We prefer pharmacists without ethics

We prefer pharmacists without ethics

A Texas pharmacist decided that he could not participate in compounding a crime (rape) with another one (murder of an innocent) and thus refused to fill a prescription for the abortifacient morning-after pill. So the “forces of choice” have engaged in a protest of the pharmacist’s decision. What about the pharmacist’s choice not to participate in abortion. And the noodle-spined corporate bigwigs of the Eckerd pharmacy chain threw the pharmacist to the wolves:

“Apparently there was a request for a prescription to be filled and the prescription was denied based on a moral or ethical decision made by the pharmacist, and that’s not in accordance with our corporate policy,” said Joan Gallagher, vice president of communications for Largo, Florida-based Eckerd Corp.

Catch that? Eckerd says that it is not corporate policy for an employee to make a decision based on morals and ethics. After all, we haven’t had any lessons over the past couple years that employees should be consultings morality and ethics in the way they carry out their jobs, right?

Eckerd will never get another dollar from me.

By the way, the state board of pharmacists backs the company line. They say state law allows pharmacists to decline to fill prescriptions if it will harm the patient. (He could claim that it would harm the patient’s child, but we know how that would be received.) The board’s director echoes the Eckerd corporate drone: “The law does not say that the pharmacy can decline because of moral ground.” Just what our society needs: state-mandated amoral health-care providers.

Written by
Domenico Bettinelli
6 comments
  • Annie,

    He wasn’t MORE reluctant because the woman was raped. He was morally opposed to dispensing it at all.

    You can call it “taking a large dose of hormones” or “emergency contraception”, but the goal of the morning-after pill is to prevent an already conceived unborn child from implanting in the uterine walls, thus causing an abortion. It is the deliberate abortion of a fetus and it compounds the evil of the rape by making the baby a victim too.

  • Yes, so-called emergency contraception can prevent conception if it hasn’t occurred yet, but if it has it can also cause abortion. That is the reason for most people’s, including the Church’s, stance against it.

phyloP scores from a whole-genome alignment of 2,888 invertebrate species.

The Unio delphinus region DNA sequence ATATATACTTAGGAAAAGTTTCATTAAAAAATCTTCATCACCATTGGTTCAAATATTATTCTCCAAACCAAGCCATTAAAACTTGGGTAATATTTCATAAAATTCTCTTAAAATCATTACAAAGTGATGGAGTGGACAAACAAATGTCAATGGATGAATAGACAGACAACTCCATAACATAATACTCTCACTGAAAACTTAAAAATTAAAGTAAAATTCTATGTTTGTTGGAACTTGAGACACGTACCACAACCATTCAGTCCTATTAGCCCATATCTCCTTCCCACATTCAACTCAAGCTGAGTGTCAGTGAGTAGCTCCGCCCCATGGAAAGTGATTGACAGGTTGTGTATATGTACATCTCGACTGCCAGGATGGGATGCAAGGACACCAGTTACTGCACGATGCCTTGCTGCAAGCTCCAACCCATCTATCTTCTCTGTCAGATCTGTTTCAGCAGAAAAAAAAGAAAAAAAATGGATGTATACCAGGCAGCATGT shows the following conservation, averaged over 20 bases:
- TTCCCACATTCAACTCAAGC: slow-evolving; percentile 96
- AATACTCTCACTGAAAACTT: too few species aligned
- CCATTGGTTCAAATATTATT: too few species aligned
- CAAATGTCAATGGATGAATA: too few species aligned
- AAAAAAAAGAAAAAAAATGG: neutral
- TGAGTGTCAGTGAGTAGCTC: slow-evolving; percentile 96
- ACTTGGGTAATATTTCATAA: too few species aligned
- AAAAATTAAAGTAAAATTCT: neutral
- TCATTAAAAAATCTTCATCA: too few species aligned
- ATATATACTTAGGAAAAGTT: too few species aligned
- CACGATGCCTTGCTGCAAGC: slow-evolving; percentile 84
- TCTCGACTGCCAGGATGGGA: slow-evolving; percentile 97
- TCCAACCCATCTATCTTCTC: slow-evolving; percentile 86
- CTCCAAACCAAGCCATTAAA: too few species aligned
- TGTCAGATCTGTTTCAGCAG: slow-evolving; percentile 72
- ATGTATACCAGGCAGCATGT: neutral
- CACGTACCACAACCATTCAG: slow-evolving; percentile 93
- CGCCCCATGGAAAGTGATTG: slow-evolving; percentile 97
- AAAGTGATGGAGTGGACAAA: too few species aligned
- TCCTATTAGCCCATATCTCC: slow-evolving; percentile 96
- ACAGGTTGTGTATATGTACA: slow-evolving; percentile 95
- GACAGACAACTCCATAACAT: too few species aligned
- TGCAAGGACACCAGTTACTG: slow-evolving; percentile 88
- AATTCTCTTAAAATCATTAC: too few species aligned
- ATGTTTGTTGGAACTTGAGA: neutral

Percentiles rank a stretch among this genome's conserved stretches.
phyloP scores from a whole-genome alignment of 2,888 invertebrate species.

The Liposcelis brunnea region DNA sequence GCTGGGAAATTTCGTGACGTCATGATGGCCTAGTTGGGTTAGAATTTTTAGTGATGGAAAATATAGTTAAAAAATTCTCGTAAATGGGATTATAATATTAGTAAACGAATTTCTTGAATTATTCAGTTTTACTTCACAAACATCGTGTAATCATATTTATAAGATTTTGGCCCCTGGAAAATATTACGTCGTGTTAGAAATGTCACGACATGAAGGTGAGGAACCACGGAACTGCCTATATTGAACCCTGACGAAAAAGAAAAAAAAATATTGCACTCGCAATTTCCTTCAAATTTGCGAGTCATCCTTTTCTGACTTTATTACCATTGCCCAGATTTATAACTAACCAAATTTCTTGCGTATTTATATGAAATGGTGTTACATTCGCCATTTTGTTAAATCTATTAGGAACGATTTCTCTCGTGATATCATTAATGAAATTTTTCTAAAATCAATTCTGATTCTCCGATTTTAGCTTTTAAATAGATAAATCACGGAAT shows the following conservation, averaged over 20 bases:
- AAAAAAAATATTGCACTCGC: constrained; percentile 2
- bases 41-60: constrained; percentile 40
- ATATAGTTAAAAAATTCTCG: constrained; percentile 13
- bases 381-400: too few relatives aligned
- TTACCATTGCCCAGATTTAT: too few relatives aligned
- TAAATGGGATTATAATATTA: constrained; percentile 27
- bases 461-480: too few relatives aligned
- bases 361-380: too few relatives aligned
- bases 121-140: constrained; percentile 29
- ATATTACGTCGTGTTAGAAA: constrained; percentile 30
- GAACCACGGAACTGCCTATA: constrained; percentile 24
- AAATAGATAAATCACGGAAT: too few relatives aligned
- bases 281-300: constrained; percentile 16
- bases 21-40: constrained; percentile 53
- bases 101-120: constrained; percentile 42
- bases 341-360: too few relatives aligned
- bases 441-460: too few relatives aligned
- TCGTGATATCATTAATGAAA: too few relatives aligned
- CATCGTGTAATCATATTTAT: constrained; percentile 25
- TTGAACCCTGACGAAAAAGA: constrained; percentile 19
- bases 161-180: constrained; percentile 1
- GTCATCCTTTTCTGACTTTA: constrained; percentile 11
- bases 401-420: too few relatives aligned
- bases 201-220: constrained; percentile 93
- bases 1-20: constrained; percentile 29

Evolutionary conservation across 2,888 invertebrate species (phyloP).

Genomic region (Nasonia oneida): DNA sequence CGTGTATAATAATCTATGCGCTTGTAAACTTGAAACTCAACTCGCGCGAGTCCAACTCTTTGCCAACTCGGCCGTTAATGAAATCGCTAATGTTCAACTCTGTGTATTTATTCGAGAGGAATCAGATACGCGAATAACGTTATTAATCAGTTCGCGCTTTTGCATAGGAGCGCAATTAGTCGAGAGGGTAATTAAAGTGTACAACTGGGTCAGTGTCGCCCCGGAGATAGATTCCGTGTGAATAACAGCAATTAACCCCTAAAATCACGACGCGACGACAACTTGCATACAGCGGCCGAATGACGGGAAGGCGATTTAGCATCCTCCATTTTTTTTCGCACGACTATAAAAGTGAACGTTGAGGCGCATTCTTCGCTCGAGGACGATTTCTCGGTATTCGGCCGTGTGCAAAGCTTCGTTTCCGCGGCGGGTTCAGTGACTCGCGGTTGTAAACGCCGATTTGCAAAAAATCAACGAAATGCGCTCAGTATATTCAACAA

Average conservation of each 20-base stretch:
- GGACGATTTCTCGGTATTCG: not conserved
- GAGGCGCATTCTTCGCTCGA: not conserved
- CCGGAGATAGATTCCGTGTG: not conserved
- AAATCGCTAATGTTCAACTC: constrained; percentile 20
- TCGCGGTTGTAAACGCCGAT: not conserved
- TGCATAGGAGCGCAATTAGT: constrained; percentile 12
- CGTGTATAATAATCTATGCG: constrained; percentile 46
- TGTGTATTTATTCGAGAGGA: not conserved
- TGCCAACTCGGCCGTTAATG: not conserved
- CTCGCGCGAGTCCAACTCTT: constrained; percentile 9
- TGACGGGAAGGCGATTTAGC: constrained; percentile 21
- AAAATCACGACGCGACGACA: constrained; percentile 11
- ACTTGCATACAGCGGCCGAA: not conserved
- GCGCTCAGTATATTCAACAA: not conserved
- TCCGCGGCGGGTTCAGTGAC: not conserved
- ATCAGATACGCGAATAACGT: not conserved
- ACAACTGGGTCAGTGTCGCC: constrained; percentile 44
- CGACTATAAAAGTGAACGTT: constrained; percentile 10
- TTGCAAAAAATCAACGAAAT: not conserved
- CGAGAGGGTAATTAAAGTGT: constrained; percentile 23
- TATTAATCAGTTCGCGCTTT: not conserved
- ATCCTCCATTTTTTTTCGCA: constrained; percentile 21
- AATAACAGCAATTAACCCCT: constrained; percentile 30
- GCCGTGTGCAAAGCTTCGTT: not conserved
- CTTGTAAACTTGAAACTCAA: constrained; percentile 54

And the “Church” did not okay the abortions in the 70s. Particular clerics in the Church did and did so against the Church’s clear teachings. Whatever the political expediency of exceptions for rape and incest, direct abortion is never licit or moral.

  • Annie,

    If I close my eyes shoot a gun into a crowded room, I don’t know if I’ll kill someone, but the fact that it’s possible or even likely means I shouldn’t. And if someone dies from my act, I am culpable.

    I won’t comment on the personal culpability of any particular person, but I will speak to the general case. If there is a reasonable expectation that an unborn child will be killed, then it shouldn’t be done.

    Causing an abortion may not be the first goal of the morning-after pill, but it is certainly the second goal. It is an abortifacient designed to prevent the birth of a child, whether by preventing conception or aborting the child.

    It may require courage and fortitude to bear a child out of rape, but then no one said living the Christian life was easy. I’m not making light of her pain. I’m just asking why the crime committed upon her should be visited upon her child. And that’s another point often missed in these discussions: the child is as much hers as it is the rapist’s. And why should the child die for the rapist’s crime?

    DMMDCA,

    Once again, do not confuse “the Church” with her members. Priests and bishops (like the rest of us) are sinners. That fact does not invalidate the teaching. Their acts do not render the sins no longer sinful.

    As for birth control, Humanae Vitae is the authentic teaching authority of the Church. It is a binding teaching on all Catholics. The Pope does not have to use the words “ex cathedra” for it to be so.

    And the conscience only has primacy if it is properly formed. It is only properly formed if it coincides with the Truth as taught by the Church.  I would recommend a careful re-reading of the Catechism’s para. 1783-1785 on the formation of conscience. 1786 is also instructive: “Faced with a moral choice, conscience can make either a right judgment in accordance with reason and the divine law or, on the contrary, an erroneous judgment that departs from them.”

  • Ah but the key here is the pharmacist. He has no knowledge of the woman, her conscience, or her cycle. His conscience told him that he couldn’t give the “bullets” to woman if he didn’t know whether “the room was empty.” And it should be within his rights to decide that he will not participate.

    After all the woman was able to find another pharmacist who didn’t care whether she was pregnant or not.

  • The Church is the Body of Christ. The laws and rules of the Church are the Way, the Truth, and the Life that Christ imparted to the Apostles and which the Holy Spirit guards. If you profess to be Catholic, these are foundational truths.

    Adhering to the rules is not just ticket-punching. It is obedience to and love of Christ, who died for those of us who break those rules, i.e. those of us who sin, in order that we may be reconciled to the Father.

    You may disagree with PMC’s interpretation of your mother’s comments, but it doesn’t invalidate the Church’s teachings.

  • Okay, everyone’s had their say and before this degenerates into more uncharitable and unchristian fighting, let’s end it here. I think there is more agreement here than disagreement in any case.

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